MAKING STEWARDS INVOLVES A LONG-TERM COMMITMENT. Culturally conditioned attitudes on ownership and giving do not often change quickly or easily. Relegating the stewardship program to an annual fall fundraising campaign trivializes the stewardship task. While such campaigns may nudge members toward increased giving, they lack the power to generate the deep transformation that typifies stewards. Profound change in belief and behavior often takes months or years and becomes possible as people are nurtured within the fellowship of an accepting and challenging Christian community.
Carefully planned long-term and year-round strategies that take members seriously, honor each person’s worth and cultivate their gifts are the strategies most likely to make stewards.
MAKING STEWARDS IS REINFORCED WHEN IT IS AFFIRMED PUBLICLY. The gifts God gives are intended to benefit and enrich the church and world. Therefore, as a way of stirring up these gifts, opportunities must be made for stewards to make public their joy in giving their time, talents and treasures. There is little justification for embarrassment and self-consciousness when their gifts, especially money, are acknowledged and celebrated.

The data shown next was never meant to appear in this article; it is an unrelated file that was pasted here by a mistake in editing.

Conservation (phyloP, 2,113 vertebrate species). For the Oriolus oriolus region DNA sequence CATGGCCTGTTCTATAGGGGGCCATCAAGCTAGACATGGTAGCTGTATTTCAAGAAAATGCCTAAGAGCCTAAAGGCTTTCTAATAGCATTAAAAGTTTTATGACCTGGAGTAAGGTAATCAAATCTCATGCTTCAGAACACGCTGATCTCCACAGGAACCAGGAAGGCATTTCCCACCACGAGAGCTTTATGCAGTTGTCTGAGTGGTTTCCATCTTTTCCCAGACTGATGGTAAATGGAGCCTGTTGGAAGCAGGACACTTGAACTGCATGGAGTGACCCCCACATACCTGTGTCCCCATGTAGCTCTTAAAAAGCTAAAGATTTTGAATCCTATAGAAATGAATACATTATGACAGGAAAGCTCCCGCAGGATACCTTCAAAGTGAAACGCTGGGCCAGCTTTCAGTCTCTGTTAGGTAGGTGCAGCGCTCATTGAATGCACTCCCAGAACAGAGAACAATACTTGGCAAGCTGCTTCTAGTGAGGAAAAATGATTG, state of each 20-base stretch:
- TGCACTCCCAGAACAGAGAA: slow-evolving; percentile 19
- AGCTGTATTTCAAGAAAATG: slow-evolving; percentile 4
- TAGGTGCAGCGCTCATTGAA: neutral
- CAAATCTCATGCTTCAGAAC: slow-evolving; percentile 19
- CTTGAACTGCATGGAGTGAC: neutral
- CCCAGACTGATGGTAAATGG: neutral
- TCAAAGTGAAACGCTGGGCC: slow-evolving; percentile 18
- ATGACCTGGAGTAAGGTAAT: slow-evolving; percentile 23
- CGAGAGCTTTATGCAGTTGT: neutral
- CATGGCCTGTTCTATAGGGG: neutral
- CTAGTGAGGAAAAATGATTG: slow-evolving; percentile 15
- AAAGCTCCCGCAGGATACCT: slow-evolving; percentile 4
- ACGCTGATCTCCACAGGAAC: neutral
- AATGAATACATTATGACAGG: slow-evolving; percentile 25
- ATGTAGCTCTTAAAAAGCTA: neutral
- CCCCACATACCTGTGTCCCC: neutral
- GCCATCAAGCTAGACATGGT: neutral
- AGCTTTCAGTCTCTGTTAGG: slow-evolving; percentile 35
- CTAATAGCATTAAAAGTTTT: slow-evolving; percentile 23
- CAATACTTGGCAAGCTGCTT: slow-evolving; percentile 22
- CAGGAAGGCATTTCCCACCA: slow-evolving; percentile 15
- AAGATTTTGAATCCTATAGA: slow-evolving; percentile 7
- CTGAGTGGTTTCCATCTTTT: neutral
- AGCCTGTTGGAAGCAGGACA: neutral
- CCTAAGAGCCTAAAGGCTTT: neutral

Since God’s gifts are given to us by grace and held by us in mutual trust, decisions related to their use may be personal, but in the church they are not private. Therefore, when appropriate, it is important to openly affirm each person’s gifts and give thanks for them.
MAKING STEWARDS IS ENHANCED BY UTILIZING SOME PRACTICAL PRINCIPLES
a. Seize opportunities to recognize and give genuine and specific thanks for each member’s gifts (time, talents and treasures) no matter how large or small.
b. Use specific data (past giving levels, future giving goals) when presenting the stewardship challenge to individuals and families. General information offered in large meetings or mailings educates members to overall needs and opportunities. Specific information will encourage members to make their commitment based on stewardship principles.
c. Honor each member’s uniqueness. Communiqués from the church should use proper names and include personal data when referring to the member’s past giving levels and future giving goals. If possible, avoid sending generalized and impersonal “Dear Member” letters.